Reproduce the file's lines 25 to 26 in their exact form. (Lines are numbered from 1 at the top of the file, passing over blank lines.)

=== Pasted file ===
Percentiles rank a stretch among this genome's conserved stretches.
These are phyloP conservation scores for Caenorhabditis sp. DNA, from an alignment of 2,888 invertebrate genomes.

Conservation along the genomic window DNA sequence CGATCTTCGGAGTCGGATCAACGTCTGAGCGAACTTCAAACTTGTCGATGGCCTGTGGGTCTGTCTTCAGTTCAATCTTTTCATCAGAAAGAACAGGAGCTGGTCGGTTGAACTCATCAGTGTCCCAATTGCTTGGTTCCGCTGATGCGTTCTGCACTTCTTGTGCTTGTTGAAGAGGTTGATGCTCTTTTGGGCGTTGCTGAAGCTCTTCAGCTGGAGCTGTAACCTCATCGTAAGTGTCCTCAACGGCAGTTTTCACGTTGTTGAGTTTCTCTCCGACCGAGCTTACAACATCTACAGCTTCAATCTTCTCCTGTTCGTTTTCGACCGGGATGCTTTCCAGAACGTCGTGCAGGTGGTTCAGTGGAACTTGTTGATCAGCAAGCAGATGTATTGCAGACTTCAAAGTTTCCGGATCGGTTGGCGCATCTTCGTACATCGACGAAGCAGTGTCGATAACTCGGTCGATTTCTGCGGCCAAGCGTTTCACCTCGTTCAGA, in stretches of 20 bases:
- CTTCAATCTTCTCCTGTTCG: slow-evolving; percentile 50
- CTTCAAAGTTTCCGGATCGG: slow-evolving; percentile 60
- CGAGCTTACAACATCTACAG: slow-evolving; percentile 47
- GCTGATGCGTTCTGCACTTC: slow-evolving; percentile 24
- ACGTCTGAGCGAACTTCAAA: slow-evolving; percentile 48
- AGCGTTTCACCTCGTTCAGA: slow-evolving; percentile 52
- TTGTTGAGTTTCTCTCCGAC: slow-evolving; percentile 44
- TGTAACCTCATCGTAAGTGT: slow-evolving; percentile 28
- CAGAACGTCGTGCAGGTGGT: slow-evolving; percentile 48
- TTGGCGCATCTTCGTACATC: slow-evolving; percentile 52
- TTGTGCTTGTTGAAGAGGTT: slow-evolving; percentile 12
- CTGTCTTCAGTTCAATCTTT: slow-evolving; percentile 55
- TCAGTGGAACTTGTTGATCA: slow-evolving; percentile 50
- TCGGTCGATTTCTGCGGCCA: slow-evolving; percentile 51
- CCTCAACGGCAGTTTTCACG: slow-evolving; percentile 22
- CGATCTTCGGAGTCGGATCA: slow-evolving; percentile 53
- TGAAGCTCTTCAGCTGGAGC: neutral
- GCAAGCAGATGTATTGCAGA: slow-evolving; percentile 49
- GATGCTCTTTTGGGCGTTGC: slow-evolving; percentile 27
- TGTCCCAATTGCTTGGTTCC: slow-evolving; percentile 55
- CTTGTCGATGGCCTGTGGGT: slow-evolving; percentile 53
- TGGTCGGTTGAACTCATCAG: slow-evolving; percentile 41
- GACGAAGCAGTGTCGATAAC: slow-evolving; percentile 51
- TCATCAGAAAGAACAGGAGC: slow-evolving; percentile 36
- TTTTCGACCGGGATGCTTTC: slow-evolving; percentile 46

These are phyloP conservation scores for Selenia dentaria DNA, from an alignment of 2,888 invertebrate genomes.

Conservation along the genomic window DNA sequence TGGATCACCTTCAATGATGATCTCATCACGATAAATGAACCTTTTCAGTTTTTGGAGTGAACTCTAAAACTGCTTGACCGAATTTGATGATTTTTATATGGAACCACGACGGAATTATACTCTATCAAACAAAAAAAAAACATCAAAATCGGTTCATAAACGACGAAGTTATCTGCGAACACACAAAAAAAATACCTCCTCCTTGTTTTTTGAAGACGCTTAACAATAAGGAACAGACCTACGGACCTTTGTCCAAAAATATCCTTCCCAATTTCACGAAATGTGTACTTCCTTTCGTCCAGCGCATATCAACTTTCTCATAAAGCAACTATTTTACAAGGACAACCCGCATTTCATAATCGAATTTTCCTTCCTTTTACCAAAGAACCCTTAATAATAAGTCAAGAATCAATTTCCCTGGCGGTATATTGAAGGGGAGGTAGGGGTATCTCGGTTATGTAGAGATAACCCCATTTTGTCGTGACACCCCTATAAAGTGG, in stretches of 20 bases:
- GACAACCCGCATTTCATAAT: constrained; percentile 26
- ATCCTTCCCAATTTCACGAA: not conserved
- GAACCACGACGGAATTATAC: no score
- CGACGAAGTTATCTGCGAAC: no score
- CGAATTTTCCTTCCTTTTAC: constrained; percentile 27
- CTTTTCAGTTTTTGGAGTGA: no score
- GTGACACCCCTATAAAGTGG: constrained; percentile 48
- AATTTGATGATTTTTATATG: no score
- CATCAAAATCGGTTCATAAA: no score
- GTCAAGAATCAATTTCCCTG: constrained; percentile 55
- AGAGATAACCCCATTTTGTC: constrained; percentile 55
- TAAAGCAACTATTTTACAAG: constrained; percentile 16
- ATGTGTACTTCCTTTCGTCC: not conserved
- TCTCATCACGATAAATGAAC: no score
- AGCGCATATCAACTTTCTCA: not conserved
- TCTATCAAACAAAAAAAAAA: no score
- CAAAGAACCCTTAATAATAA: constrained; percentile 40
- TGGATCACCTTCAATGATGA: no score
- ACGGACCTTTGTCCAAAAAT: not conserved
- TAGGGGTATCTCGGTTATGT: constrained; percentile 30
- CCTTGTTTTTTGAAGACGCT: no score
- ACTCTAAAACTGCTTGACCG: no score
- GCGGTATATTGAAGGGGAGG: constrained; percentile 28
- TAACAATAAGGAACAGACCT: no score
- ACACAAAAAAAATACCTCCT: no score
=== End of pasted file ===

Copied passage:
- TGGTCGGTTGAACTCATCAG: slow-evolving; percentile 41
- GACGAAGCAGTGTCGATAAC: slow-evolving; percentile 51